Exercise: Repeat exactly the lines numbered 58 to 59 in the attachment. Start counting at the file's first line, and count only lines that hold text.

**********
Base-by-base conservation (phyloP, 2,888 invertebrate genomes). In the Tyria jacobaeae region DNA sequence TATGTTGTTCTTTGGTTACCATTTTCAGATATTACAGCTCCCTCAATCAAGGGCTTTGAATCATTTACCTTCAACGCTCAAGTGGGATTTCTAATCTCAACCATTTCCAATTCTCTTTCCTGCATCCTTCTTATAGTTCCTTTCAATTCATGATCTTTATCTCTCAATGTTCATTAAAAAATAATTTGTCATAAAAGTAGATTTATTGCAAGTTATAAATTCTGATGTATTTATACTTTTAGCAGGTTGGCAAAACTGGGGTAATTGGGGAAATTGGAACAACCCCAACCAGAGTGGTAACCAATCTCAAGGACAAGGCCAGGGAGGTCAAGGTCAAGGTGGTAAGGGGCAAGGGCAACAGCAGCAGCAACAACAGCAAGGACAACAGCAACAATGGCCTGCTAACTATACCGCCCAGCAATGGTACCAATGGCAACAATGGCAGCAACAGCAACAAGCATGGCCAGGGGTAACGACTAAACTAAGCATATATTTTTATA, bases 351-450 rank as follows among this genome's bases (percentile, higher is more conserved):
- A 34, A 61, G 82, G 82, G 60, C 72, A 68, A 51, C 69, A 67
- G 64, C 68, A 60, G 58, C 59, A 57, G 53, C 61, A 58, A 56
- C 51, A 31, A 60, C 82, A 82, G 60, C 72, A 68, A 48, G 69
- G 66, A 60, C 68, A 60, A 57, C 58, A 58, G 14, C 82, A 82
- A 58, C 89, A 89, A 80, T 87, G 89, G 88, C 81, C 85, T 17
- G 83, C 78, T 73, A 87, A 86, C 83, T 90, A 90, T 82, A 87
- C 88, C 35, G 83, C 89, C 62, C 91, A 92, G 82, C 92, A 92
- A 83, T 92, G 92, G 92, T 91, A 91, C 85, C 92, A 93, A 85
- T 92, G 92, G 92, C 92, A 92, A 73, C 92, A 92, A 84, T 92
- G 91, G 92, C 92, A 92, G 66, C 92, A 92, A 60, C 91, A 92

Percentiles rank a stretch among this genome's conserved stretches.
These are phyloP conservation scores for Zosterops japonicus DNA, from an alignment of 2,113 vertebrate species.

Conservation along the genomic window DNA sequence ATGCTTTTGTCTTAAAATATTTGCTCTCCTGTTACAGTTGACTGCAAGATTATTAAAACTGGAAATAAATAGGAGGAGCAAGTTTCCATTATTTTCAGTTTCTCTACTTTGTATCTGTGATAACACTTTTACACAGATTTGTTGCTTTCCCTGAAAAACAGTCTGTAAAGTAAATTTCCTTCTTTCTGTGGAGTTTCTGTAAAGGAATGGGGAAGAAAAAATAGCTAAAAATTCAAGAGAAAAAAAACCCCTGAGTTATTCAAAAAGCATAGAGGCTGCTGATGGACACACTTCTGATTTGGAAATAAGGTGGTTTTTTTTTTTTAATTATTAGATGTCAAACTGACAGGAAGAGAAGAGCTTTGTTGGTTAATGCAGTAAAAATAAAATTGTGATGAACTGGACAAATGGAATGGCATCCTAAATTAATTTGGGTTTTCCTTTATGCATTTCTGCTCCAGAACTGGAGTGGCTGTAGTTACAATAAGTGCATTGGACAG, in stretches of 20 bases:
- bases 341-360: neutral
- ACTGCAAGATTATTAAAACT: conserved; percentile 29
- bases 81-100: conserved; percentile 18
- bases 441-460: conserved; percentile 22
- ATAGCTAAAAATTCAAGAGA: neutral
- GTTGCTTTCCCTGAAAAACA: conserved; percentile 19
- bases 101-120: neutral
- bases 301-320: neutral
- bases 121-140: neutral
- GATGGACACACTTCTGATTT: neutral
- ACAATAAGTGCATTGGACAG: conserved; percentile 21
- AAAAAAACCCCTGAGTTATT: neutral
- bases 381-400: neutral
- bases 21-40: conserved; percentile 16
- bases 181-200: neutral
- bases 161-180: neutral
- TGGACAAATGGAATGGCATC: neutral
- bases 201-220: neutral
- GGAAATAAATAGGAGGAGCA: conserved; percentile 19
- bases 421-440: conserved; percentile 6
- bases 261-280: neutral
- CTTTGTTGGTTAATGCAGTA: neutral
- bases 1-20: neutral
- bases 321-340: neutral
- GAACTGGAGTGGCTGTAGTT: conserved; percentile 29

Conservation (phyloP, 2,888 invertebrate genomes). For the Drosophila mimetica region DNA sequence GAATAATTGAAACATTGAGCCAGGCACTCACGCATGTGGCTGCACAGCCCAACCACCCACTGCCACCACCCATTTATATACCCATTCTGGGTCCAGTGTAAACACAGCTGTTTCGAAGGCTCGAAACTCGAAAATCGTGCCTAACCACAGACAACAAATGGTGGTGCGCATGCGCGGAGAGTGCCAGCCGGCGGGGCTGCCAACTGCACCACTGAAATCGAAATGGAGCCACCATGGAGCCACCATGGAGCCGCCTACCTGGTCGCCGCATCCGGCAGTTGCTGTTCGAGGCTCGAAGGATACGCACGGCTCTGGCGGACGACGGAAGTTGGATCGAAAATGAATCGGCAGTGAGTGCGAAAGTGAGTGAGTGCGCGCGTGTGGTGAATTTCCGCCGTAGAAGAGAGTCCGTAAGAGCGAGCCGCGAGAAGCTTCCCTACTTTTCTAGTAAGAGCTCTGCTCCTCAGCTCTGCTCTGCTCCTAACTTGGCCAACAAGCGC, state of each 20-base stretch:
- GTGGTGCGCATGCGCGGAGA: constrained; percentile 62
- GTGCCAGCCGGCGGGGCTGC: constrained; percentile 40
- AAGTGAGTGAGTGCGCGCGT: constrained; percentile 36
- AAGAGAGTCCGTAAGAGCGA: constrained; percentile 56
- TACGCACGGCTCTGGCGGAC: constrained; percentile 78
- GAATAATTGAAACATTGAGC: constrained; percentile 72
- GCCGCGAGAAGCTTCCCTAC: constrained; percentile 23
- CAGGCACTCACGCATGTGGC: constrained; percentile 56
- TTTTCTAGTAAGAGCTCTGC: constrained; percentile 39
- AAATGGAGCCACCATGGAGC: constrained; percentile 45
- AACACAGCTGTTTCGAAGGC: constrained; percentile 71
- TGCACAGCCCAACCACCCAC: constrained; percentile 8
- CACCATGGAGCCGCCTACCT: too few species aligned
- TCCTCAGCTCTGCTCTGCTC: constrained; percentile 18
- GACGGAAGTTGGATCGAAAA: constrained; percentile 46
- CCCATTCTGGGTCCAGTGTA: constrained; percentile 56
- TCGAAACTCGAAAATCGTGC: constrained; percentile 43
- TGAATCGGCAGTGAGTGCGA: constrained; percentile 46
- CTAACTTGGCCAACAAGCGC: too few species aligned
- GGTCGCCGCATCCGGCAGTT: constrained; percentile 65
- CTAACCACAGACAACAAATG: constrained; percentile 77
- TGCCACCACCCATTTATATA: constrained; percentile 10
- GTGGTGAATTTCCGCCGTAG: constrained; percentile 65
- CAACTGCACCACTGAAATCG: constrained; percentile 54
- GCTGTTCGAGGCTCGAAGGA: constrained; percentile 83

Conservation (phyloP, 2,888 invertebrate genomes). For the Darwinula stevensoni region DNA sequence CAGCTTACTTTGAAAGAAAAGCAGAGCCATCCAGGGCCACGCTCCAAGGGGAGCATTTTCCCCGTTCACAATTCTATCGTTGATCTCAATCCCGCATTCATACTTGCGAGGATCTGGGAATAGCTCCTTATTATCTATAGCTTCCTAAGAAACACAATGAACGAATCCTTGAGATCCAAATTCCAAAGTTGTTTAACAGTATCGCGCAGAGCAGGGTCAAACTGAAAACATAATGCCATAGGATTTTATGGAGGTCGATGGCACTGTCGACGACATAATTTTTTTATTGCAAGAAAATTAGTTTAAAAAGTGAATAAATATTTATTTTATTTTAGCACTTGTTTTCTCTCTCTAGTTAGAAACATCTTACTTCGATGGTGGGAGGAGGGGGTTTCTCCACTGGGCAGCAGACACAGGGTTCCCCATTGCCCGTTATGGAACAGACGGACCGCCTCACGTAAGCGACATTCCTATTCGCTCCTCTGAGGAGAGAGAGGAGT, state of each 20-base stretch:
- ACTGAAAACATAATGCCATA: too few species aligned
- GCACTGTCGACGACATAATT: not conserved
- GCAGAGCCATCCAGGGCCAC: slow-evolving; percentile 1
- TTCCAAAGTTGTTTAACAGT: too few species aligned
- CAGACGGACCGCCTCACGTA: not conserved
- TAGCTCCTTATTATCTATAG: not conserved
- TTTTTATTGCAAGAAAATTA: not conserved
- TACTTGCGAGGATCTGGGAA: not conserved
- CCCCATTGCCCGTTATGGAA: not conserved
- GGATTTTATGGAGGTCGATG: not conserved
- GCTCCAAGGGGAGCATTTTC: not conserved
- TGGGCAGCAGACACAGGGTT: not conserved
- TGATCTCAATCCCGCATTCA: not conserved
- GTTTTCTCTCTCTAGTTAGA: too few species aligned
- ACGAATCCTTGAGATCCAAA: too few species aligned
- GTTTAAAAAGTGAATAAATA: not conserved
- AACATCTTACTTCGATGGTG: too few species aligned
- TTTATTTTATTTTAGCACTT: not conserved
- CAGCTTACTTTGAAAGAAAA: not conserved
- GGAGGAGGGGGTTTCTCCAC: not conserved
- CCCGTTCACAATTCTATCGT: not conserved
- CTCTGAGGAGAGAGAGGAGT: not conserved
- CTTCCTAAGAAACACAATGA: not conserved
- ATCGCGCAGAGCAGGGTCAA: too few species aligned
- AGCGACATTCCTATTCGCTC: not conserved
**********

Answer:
- TGAATCGGCAGTGAGTGCGA: constrained; percentile 46
- CTAACTTGGCCAACAAGCGC: too few species aligned